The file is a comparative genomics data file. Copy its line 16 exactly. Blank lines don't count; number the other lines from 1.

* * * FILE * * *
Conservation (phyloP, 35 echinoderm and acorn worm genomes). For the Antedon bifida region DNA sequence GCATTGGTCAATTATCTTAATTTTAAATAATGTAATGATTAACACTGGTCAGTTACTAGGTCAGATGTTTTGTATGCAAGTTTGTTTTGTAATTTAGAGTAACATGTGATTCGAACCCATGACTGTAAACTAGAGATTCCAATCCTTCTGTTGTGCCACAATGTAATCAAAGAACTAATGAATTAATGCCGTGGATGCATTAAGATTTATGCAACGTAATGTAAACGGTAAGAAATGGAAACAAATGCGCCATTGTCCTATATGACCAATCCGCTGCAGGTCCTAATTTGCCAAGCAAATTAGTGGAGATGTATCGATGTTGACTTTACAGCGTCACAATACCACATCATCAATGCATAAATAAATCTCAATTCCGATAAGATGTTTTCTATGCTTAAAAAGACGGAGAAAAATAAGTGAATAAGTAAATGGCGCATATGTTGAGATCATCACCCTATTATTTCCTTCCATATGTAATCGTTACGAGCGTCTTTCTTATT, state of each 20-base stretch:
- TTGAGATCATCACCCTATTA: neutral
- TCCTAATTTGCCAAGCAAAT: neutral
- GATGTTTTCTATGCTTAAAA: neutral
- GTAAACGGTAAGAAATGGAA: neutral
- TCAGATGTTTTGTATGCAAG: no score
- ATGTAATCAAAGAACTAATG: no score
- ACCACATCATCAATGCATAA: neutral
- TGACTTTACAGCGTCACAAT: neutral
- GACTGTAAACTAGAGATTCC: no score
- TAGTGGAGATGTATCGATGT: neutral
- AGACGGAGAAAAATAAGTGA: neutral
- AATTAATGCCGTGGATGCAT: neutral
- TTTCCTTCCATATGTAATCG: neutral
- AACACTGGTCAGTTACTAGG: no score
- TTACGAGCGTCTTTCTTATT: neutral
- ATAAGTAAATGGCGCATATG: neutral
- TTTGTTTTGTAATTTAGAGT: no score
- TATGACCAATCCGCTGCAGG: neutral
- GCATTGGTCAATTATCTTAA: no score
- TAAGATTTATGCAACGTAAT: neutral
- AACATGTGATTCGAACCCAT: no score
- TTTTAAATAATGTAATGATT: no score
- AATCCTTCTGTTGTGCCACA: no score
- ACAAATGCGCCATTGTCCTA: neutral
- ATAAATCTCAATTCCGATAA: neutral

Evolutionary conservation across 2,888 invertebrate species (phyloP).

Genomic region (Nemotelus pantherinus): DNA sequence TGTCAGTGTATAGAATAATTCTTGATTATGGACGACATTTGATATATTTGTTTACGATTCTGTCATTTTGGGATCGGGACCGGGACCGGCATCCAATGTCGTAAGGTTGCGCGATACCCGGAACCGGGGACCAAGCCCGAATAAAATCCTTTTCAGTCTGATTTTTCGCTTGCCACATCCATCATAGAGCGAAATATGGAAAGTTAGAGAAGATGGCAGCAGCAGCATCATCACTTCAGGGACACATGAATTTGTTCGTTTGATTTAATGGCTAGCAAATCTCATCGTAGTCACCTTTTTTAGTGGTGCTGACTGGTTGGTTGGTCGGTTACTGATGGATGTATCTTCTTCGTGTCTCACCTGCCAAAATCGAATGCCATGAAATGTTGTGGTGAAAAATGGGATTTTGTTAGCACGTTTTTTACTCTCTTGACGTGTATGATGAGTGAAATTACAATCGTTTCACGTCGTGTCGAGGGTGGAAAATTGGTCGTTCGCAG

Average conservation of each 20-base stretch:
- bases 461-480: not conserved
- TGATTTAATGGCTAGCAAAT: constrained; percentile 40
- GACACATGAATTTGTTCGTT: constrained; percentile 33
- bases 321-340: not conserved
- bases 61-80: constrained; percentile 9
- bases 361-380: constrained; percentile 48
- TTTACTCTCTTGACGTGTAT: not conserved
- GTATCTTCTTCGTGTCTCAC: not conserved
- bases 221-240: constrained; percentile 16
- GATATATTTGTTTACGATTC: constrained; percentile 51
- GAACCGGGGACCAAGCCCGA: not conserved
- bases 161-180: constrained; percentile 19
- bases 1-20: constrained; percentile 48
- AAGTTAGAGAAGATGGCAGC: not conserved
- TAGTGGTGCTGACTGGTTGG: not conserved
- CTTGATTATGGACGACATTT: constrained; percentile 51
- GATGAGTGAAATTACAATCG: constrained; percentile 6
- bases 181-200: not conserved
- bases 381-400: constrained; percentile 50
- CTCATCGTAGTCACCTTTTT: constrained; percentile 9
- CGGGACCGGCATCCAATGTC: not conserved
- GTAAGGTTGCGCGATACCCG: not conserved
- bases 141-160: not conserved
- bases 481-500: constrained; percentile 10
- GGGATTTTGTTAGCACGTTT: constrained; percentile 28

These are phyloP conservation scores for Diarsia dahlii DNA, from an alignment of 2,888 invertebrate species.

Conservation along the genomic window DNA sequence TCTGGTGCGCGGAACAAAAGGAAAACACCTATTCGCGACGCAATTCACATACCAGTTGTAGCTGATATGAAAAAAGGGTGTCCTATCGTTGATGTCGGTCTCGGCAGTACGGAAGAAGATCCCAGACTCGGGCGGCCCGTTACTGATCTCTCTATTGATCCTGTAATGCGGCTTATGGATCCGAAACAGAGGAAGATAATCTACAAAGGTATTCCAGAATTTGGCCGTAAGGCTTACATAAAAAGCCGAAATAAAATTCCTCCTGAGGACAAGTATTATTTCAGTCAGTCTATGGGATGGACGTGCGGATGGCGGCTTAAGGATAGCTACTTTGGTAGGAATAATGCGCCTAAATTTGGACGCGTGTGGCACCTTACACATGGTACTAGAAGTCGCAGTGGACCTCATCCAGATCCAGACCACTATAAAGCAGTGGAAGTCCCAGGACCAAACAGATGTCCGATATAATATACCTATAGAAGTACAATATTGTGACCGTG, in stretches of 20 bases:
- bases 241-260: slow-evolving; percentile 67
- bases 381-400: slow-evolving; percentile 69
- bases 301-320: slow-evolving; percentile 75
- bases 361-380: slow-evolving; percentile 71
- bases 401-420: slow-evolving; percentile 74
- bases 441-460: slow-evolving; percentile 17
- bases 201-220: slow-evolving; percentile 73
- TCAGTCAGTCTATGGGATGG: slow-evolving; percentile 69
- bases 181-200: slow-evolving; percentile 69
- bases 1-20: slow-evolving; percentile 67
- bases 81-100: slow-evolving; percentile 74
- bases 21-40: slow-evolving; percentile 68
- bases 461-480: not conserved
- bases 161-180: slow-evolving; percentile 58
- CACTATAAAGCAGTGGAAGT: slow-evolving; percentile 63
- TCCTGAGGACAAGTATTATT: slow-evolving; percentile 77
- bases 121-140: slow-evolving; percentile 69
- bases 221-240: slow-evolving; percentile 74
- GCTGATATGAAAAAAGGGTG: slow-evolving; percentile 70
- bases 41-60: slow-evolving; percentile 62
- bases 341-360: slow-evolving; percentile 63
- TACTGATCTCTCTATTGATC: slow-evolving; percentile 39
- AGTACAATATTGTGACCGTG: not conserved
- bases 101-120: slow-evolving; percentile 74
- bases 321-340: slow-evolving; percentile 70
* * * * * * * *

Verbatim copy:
- TTACGAGCGTCTTTCTTATT: neutral